Sometimes I can’t believe that anyone smart enough to be so rich can also be so dumb. But hey, good for me. And the truth is, of course, that you don’t have to be smart to be rich. If that were the case, few of the people in my condo would be rich. And sometimes we’re all too smart to be anything but stupid. We let our experiences, good and bad, get in the way of learning a new thing quickly, because we THINK we already know the right way, simply based on past experience.
I’ve done it before, as a super and in other niches of my life. And no doubt I’ll do it again once or twice before hitting my expiration date. I’ve done a new thing in an old way, expecting a previous outcome because of prior experience, when it would have been more helpful to keep a totally open mind about the new thing I was trying. Because a new way to do a new thing is sometimes the better way.
If one can keep an open mind things can often progress so much more smoothly. Yes, life is much more unpredictable when you make it a habit to keep your mind open to all possibilities. How can it be both? For many of us the question will immediately be: How can things go more smoothly AND be more unpredictable?
For those control freaks among us who have taken pains to tightly control and strictly plan, who deliberate, ponder, meditate and cogitate about every move for a year before making it, it won’t always be unpredictable or smooth. Some cannot have both. Some can only live in one sphere, and they think there is only one huge choice to make, and THAT will make all the difference.
“Don’t be too timid and squeamish about your actions. All life is an experiment. The more experiments you make the better.” –Ralph Waldo Emerson
I say that making many small choices is better. Yes, there will ultimately be more choices to make, many more small options and selections over which to deliberate, but what is wrong with that? What’s wrong with making many smaller choices every day, as opposed to making one or two huge choices – then having to live with them forever.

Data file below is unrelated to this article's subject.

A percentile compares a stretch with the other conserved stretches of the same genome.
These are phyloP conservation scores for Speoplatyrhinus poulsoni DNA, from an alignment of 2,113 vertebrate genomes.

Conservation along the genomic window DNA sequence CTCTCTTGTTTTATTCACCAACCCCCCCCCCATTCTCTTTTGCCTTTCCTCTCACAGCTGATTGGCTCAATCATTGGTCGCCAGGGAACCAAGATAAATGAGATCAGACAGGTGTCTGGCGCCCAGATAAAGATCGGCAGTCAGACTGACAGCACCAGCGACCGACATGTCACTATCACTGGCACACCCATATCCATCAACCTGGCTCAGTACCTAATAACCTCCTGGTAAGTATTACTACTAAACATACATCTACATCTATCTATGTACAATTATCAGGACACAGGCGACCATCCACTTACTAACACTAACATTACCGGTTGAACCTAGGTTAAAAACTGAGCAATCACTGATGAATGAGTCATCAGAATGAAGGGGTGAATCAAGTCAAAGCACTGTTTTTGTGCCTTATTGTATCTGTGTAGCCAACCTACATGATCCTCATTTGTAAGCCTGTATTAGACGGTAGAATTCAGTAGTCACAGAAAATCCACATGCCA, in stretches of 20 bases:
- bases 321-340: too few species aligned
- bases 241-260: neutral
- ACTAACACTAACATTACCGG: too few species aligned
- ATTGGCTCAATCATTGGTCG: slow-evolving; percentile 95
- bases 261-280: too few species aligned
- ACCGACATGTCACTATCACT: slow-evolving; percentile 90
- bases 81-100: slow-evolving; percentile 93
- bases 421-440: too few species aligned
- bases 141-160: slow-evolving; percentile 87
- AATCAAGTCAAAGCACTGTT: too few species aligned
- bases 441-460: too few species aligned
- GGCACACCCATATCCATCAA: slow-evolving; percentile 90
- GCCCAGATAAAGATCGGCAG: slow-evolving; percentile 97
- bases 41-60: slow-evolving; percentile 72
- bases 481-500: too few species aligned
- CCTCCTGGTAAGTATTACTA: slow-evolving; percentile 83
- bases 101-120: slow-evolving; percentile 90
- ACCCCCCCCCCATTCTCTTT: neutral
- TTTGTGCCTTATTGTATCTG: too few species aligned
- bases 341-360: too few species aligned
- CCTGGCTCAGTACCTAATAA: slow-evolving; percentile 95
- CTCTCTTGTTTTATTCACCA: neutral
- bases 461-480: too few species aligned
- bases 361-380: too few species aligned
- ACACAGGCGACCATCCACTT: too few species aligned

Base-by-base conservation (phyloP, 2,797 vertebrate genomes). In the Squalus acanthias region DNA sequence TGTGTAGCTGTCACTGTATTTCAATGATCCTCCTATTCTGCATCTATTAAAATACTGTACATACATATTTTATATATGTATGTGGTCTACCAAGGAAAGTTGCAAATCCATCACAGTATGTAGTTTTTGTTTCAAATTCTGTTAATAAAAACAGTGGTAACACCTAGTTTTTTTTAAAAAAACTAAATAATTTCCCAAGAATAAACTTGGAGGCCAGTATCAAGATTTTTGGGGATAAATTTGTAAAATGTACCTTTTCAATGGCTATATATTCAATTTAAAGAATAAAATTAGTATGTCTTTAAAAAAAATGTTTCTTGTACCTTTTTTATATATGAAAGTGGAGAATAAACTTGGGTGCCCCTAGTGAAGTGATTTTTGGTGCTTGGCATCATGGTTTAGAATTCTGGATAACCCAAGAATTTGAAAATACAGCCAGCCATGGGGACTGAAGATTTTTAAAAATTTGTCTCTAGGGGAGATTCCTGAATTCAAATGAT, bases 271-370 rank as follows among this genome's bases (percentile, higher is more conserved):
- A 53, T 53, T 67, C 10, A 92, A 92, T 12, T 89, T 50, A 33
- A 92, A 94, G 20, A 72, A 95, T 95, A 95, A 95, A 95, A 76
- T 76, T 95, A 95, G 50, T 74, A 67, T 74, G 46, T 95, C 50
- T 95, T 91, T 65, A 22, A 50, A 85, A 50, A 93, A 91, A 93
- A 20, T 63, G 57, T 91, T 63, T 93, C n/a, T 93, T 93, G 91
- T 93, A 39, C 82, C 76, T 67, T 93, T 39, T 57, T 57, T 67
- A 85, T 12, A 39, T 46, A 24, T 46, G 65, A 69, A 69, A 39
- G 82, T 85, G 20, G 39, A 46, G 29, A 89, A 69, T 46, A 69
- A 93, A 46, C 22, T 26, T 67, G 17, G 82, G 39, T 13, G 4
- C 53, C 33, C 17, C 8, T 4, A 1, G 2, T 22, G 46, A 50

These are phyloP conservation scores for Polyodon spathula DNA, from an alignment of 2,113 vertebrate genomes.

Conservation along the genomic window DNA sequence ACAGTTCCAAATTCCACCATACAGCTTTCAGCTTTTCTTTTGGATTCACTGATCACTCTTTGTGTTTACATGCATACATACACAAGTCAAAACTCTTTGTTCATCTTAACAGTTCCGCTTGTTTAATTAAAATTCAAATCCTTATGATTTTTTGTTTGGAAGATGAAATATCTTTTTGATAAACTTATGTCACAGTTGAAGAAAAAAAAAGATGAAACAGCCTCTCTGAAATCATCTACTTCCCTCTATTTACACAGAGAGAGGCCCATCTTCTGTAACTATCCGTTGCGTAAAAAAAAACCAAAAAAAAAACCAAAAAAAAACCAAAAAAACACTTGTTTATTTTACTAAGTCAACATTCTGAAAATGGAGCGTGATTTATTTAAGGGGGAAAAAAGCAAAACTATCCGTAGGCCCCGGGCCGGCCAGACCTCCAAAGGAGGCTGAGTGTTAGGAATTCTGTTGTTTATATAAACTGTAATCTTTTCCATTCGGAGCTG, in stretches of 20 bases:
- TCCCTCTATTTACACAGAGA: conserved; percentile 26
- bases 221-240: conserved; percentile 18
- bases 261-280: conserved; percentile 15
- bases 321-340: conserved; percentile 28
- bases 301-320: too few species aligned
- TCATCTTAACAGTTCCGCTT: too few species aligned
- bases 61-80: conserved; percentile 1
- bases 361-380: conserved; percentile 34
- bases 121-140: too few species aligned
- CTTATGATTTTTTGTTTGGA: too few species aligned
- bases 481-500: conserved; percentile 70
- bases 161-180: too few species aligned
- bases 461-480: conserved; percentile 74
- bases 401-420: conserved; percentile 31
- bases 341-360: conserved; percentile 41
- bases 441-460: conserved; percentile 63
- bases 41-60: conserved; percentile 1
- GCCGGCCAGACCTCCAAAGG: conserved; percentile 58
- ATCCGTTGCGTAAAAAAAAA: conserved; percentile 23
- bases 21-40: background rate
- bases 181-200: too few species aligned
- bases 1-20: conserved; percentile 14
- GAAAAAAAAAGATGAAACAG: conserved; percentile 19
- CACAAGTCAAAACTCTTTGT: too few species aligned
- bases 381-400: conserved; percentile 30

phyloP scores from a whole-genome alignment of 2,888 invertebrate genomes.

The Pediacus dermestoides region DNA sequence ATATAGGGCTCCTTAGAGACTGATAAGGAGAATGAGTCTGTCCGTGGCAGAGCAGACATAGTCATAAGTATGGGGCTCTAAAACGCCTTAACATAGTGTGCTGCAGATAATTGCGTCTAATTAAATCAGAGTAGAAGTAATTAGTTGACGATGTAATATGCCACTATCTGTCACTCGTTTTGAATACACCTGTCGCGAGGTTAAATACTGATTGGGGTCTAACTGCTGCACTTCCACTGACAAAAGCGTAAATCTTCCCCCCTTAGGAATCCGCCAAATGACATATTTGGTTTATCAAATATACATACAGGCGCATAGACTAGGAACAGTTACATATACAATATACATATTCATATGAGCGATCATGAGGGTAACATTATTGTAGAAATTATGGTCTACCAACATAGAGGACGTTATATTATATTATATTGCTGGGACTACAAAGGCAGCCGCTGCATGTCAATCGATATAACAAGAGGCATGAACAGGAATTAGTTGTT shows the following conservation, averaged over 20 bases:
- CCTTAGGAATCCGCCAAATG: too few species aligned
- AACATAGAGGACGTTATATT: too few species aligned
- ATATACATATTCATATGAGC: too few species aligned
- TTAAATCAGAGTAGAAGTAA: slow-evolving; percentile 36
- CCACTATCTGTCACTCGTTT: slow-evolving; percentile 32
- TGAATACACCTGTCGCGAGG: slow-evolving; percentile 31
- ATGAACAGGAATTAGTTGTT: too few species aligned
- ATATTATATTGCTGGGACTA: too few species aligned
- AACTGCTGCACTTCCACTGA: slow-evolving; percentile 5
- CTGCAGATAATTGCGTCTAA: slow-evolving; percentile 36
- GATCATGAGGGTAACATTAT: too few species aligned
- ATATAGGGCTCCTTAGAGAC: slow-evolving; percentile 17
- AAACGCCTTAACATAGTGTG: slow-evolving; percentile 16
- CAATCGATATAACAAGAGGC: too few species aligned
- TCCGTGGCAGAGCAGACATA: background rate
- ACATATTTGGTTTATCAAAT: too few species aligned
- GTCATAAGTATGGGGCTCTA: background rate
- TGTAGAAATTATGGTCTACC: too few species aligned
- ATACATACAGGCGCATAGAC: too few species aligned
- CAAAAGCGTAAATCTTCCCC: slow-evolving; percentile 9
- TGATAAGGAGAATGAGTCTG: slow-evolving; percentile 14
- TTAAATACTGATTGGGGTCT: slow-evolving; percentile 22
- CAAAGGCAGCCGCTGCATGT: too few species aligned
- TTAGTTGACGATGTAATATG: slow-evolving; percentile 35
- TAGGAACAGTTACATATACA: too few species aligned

Well, maybe it has a bit to do with your comfort level with different stages of unpredictability, but not being able to predict your near future, or how things will turn out, can be a plus. You can actually have more control over your eventualities if you take lots of small options every day, than if you make one or two large choices, then have to stick with them forever and have no more planning and choosing to do down the road.
One of Robert Frost’s greatest poems is about choices. He called it The Road Less Traveled. In it he writes of choosing something over another thing, then looking back later in life and musing on how a choice or series of choices has made the chooser who he or she is, and he sums it all up by saying, “That has made all the difference.”
Allow yourself to be open to new things. Not all is always “cut and dried,” as they say, nor would it be good for you if it was. An old dog can learn new tricks. One man’s garbage really is another man’s treasure sometimes. Occasionally the old sayings hold lots of truth. You know the clichés. They become clichéd because they hold much truth, and so are often repeated.
No matter how much experience we have as supers, we all still have lots to learn – if we stay open to learning. All good to keep in our data bank – and our daily practice – in “supering” and in life.